30 April 2010

Apr 30

Reference links:
Old Testament

Today we read about Jephthah. His story is pretty much the standard one. Israel's being oppressed. Someone rises up and defeats the enemy. That person becomes a ruler over Israel. However, there's a catch, and a rather terrible one. While I was reading, my eyes passed over this line,
[Jephthah] said, “If you give me victory over the Ammonites, I will give to the Lord whatever comes out of my house to meet me when I return in triumph. I will sacrifice it as a burnt offering.”
As soon as I read that, I remembered that this was that story. The story that involves human sacrifice, human sacrifice that God does not prevent nor seem to condemn. What happens is this: Jephthah wins, of course, and when he comes home,
his daughter came out to meet him, playing on a tambourine and dancing for joy. She was his one and only child; he had no other sons or daughters.
Jephthah feels anguish, but keeps his word and sacrifices his daughter after letting her mourn the fact that she is dying a virgin.

Now, I am guessing (or, perhaps, hoping) that this story never happened. Jephthah's vow seems improbable at least; I would suspect that most people would expect the first thing to come out of their house would, with high likeliehood, be a person. I am guessing that this story exists only to provide a background explanation for this,
So it has become a custom in Israel for young Israelite women to go away for four days each year to lament the fate of Jephthah’s daughter.
But still! This is a terrible story. As far as the text lets us know, God accepts this sacrifice. At the very least, he does not prevent it. He does not send an angel to tell Jephthah to stop. He does not send a ram to sacrifice in his daughter's place. He does not make sure something non-human is the first thing to come out to meet him.  Terrible!

Also, a bunch of minor judges ruled over Israel.

New Testament

John is the final canonical gospel. The first three gospels are called the synoptic gospels because they obviously share sources. John mostly does not. So less repetition, yay! Reading the Wikipedia article, it sounds like John is going to contain much that is contrary to the synoptic gospels:
The teachings of Jesus in John are very different from those found in the synoptic gospels. Thus, since the 1800s scholars have generally believed that only one of the two traditions could be authentic. Today, prominent, mainstream historians largely tend to discount the historical value of John. Few scholars regard John to be at all comparable to the Synoptics in terms of historical value. ... The Gospel of John also differs from the synoptic gospels in respect of its narrative of Jesus' life and ministry; but here there is a lower degree of consensus that the synoptic tradition is to be preferred.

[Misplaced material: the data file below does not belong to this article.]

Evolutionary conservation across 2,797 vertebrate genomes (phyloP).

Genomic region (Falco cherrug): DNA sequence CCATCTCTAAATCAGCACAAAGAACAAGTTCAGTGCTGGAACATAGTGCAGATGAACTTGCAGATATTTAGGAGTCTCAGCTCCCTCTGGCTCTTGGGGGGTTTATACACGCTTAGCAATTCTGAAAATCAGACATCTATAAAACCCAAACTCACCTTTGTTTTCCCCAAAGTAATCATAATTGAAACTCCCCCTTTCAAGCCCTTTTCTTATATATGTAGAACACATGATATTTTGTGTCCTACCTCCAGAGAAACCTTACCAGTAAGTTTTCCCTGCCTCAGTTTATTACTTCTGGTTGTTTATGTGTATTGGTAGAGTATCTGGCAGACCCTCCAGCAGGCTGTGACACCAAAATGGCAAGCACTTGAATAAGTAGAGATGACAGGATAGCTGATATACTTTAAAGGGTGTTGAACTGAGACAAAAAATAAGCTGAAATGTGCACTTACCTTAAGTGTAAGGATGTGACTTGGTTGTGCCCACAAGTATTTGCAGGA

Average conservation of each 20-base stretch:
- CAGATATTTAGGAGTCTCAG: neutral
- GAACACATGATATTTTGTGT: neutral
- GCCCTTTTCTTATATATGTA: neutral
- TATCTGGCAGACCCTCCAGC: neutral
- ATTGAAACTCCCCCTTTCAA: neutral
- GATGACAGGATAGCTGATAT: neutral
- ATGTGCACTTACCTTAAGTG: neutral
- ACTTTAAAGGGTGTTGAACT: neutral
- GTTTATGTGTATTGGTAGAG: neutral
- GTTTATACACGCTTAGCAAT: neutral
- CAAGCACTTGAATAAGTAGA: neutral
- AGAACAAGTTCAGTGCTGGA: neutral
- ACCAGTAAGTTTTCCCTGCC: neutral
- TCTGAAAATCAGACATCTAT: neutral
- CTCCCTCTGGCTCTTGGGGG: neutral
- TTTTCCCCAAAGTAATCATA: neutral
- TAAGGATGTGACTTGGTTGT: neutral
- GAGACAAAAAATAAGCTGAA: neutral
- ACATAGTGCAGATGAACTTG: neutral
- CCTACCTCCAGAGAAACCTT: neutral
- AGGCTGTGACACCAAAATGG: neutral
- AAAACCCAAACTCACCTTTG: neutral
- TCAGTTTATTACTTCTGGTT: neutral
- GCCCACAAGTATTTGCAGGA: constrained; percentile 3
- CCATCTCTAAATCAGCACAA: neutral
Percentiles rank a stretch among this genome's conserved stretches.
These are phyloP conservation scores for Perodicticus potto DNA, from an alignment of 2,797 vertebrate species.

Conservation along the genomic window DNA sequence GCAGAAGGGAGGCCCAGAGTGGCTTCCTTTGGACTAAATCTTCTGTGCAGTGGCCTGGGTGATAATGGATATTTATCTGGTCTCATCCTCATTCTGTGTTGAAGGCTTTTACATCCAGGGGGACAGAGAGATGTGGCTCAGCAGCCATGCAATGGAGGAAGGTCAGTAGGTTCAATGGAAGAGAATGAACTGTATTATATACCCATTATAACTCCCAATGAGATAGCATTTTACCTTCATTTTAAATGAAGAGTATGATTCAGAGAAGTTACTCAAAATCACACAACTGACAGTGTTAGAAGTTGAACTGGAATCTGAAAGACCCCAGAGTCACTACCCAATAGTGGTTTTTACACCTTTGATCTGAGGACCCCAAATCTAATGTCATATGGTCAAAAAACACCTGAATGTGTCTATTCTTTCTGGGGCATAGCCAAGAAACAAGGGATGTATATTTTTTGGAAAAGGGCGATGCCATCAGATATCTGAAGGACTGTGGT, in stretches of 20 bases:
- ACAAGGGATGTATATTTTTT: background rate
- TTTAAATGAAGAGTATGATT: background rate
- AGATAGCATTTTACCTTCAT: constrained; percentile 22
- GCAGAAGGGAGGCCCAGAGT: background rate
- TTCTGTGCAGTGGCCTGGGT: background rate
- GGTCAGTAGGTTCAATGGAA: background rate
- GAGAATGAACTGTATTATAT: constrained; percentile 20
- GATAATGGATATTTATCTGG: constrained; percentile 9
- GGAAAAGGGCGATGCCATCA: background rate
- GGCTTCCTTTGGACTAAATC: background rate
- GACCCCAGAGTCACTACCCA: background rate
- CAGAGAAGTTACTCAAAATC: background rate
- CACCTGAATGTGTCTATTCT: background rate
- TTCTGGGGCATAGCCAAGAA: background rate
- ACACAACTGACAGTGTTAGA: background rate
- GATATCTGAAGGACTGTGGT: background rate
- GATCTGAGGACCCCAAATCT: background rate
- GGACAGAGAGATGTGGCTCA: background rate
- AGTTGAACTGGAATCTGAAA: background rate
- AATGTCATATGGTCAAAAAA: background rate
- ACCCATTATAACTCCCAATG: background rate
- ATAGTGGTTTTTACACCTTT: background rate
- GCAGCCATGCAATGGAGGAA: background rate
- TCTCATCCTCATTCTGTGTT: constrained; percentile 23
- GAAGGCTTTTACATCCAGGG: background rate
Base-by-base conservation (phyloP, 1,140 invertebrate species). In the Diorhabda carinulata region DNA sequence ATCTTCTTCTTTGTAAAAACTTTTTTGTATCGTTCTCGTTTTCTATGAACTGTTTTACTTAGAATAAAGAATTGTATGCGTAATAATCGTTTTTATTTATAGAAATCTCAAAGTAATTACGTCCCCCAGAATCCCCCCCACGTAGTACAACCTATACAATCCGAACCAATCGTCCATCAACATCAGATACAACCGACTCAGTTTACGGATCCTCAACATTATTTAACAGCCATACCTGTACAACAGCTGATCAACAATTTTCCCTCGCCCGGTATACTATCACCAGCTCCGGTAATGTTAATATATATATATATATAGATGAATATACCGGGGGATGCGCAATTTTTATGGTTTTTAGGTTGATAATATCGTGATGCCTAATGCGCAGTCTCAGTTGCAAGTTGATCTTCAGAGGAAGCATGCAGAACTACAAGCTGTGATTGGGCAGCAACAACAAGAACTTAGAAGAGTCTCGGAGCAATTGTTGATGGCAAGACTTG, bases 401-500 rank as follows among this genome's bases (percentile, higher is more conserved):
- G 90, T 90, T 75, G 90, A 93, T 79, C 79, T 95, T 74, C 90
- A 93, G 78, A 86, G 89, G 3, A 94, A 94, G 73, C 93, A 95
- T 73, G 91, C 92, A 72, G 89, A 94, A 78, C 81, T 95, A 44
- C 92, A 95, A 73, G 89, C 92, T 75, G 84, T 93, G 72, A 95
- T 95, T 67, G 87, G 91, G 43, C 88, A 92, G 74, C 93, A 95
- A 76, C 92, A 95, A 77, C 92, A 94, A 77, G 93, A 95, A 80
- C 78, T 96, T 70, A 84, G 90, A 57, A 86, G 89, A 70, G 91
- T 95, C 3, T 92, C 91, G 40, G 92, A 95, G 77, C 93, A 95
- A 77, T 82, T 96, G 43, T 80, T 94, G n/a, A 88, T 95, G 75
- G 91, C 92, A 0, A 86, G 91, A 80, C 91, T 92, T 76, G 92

We read the following about authorship:
The Gospel is anonymous, but in Chapter 21 it is stated that it derives from the testimony of the 'Disciple whom Jesus loved', whom Early Church tradition identified with John the Apostle, one of Jesus' Twelve Apostles. It is closely related in style and content to the three surviving Epistles of John, such that most commentators routinely treat the four books together. Scholarly opinion is divided as to whether these epistles are the work of the evangelist himself, or of his followers writing in his name.
On date of composition we read:
There is no consensus in current scholarship as to how far the material in John may derive from a historical 'Disciple whom Jesus loved', but it is broadly agreed that the authorship of the Gospel should be credited to the person who composed the finished text, rather than to the source of material in the text; and that this composition is to be dated around 85-90 AD, a decade or more later than the most likely dates for composition of the Synoptics.
The article has a lot more detail. In particular, it spends a fair bit of time comparing John to the synoptic gospels. It is worth a read for the curious.

On to today's content! 

Today's reading starts off with a poem that equates Jesus with the life giving word that existed from the beginning: 
In the beginning the Word already existed.
The Word was with God,
and the Word was God.
He existed in the beginning with God.
God created everything through him,
and nothing was created except through him.
The Word gave life to everything that was created,
and his life brought light to everyone.
The light shines in the darkness,
and the darkness can never extinguish it.
... So the Word became human and made his home among us. He was full of unfailing love and faithfulness. And we have seen his glory, the glory of the Father’s one and only Son.
 The rest of the reading focuses on John the Baptist, but let's focus on the parts above. Clearly, the Gospel of John is starting out with a different slant than the gospels we have read so far. Jesus is presented as clearly being God's son (this is ambiguous in the other gospels). Jesus is also presented as having always existed in his aspect as the Word.

The line "and nothing was created except through him" seems particularly interesting. If nothing was created except through the Word/Jesus, then evil and sin was created through him. But if Jesus was the source of sin, then the fact that Jesus' death was supposedly able to atone for all sin almost makes more sense (ignoring the whole, question how the death of the human aspect of a divine, eternal, and all powerful being accomplishes anything any way).

Psalms and Proverbs

Nothing of particular note.